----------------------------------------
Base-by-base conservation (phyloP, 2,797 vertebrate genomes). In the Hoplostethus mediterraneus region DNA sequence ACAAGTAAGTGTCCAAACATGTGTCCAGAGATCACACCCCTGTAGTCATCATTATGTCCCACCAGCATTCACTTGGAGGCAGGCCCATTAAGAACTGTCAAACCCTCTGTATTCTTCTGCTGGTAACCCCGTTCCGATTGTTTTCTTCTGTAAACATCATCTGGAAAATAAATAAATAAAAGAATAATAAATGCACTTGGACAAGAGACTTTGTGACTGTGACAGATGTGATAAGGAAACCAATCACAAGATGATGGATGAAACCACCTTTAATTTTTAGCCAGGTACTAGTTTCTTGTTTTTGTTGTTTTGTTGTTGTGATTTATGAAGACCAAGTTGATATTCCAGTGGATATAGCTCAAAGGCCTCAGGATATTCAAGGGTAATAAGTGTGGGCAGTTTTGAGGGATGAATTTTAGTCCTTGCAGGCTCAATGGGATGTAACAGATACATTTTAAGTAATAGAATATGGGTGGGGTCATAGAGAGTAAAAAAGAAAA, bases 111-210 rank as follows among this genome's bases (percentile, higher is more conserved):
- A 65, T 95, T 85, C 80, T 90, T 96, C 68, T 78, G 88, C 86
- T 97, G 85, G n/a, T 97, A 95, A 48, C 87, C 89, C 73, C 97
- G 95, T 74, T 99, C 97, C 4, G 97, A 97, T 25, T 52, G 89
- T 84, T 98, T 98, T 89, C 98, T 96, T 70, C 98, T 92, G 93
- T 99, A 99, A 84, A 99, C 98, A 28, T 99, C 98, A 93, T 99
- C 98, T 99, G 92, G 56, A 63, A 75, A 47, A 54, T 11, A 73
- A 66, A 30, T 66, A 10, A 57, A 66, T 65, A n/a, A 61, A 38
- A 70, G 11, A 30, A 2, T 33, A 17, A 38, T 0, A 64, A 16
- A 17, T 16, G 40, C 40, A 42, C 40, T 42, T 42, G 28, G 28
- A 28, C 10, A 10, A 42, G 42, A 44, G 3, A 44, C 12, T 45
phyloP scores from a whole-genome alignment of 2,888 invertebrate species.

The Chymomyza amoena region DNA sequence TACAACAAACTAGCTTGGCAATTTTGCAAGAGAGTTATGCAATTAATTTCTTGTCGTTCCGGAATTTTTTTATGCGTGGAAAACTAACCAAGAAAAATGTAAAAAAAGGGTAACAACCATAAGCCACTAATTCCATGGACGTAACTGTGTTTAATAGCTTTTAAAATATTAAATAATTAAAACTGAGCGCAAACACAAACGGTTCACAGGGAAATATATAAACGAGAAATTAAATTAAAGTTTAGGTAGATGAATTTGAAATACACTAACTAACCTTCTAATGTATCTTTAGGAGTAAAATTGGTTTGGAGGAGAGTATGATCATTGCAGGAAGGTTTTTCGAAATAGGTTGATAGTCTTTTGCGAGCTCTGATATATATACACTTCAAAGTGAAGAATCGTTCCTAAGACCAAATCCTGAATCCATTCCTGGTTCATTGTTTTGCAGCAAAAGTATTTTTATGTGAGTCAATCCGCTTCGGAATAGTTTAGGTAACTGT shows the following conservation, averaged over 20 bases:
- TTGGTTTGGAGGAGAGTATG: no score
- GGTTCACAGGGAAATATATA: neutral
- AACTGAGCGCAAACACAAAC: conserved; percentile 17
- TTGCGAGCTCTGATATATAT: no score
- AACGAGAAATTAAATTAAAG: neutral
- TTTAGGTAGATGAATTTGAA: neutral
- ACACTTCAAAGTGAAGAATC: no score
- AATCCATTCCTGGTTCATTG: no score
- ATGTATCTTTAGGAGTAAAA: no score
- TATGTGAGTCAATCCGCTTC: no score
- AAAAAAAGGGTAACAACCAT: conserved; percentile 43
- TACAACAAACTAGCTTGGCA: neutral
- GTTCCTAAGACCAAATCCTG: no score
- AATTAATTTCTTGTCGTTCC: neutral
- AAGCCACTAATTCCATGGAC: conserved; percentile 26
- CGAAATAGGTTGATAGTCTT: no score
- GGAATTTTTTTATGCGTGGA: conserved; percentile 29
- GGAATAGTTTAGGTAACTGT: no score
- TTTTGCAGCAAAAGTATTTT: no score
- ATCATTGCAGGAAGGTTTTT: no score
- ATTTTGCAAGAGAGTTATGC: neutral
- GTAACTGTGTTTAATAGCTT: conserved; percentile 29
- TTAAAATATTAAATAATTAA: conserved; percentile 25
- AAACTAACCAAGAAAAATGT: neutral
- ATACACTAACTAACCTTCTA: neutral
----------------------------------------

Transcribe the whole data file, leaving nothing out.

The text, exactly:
Base-by-base conservation (phyloP, 2,797 vertebrate genomes). In the Hoplostethus mediterraneus region DNA sequence ACAAGTAAGTGTCCAAACATGTGTCCAGAGATCACACCCCTGTAGTCATCATTATGTCCCACCAGCATTCACTTGGAGGCAGGCCCATTAAGAACTGTCAAACCCTCTGTATTCTTCTGCTGGTAACCCCGTTCCGATTGTTTTCTTCTGTAAACATCATCTGGAAAATAAATAAATAAAAGAATAATAAATGCACTTGGACAAGAGACTTTGTGACTGTGACAGATGTGATAAGGAAACCAATCACAAGATGATGGATGAAACCACCTTTAATTTTTAGCCAGGTACTAGTTTCTTGTTTTTGTTGTTTTGTTGTTGTGATTTATGAAGACCAAGTTGATATTCCAGTGGATATAGCTCAAAGGCCTCAGGATATTCAAGGGTAATAAGTGTGGGCAGTTTTGAGGGATGAATTTTAGTCCTTGCAGGCTCAATGGGATGTAACAGATACATTTTAAGTAATAGAATATGGGTGGGGTCATAGAGAGTAAAAAAGAAAA, bases 111-210 rank as follows among this genome's bases (percentile, higher is more conserved):
- A 65, T 95, T 85, C 80, T 90, T 96, C 68, T 78, G 88, C 86
- T 97, G 85, G n/a, T 97, A 95, A 48, C 87, C 89, C 73, C 97
- G 95, T 74, T 99, C 97, C 4, G 97, A 97, T 25, T 52, G 89
- T 84, T 98, T 98, T 89, C 98, T 96, T 70, C 98, T 92, G 93
- T 99, A 99, A 84, A 99, C 98, A 28, T 99, C 98, A 93, T 99
- C 98, T 99, G 92, G 56, A 63, A 75, A 47, A 54, T 11, A 73
- A 66, A 30, T 66, A 10, A 57, A 66, T 65, A n/a, A 61, A 38
- A 70, G 11, A 30, A 2, T 33, A 17, A 38, T 0, A 64, A 16
- A 17, T 16, G 40, C 40, A 42, C 40, T 42, T 42, G 28, G 28
- A 28, C 10, A 10, A 42, G 42, A 44, G 3, A 44, C 12, T 45
phyloP scores from a whole-genome alignment of 2,888 invertebrate species.

The Chymomyza amoena region DNA sequence TACAACAAACTAGCTTGGCAATTTTGCAAGAGAGTTATGCAATTAATTTCTTGTCGTTCCGGAATTTTTTTATGCGTGGAAAACTAACCAAGAAAAATGTAAAAAAAGGGTAACAACCATAAGCCACTAATTCCATGGACGTAACTGTGTTTAATAGCTTTTAAAATATTAAATAATTAAAACTGAGCGCAAACACAAACGGTTCACAGGGAAATATATAAACGAGAAATTAAATTAAAGTTTAGGTAGATGAATTTGAAATACACTAACTAACCTTCTAATGTATCTTTAGGAGTAAAATTGGTTTGGAGGAGAGTATGATCATTGCAGGAAGGTTTTTCGAAATAGGTTGATAGTCTTTTGCGAGCTCTGATATATATACACTTCAAAGTGAAGAATCGTTCCTAAGACCAAATCCTGAATCCATTCCTGGTTCATTGTTTTGCAGCAAAAGTATTTTTATGTGAGTCAATCCGCTTCGGAATAGTTTAGGTAACTGT shows the following conservation, averaged over 20 bases:
- TTGGTTTGGAGGAGAGTATG: no score
- GGTTCACAGGGAAATATATA: neutral
- AACTGAGCGCAAACACAAAC: conserved; percentile 17
- TTGCGAGCTCTGATATATAT: no score
- AACGAGAAATTAAATTAAAG: neutral
- TTTAGGTAGATGAATTTGAA: neutral
- ACACTTCAAAGTGAAGAATC: no score
- AATCCATTCCTGGTTCATTG: no score
- ATGTATCTTTAGGAGTAAAA: no score
- TATGTGAGTCAATCCGCTTC: no score
- AAAAAAAGGGTAACAACCAT: conserved; percentile 43
- TACAACAAACTAGCTTGGCA: neutral
- GTTCCTAAGACCAAATCCTG: no score
- AATTAATTTCTTGTCGTTCC: neutral
- AAGCCACTAATTCCATGGAC: conserved; percentile 26
- CGAAATAGGTTGATAGTCTT: no score
- GGAATTTTTTTATGCGTGGA: conserved; percentile 29
- GGAATAGTTTAGGTAACTGT: no score
- TTTTGCAGCAAAAGTATTTT: no score
- ATCATTGCAGGAAGGTTTTT: no score
- ATTTTGCAAGAGAGTTATGC: neutral
- GTAACTGTGTTTAATAGCTT: conserved; percentile 29
- TTAAAATATTAAATAATTAA: conserved; percentile 25
- AAACTAACCAAGAAAAATGT: neutral
- ATACACTAACTAACCTTCTA: neutral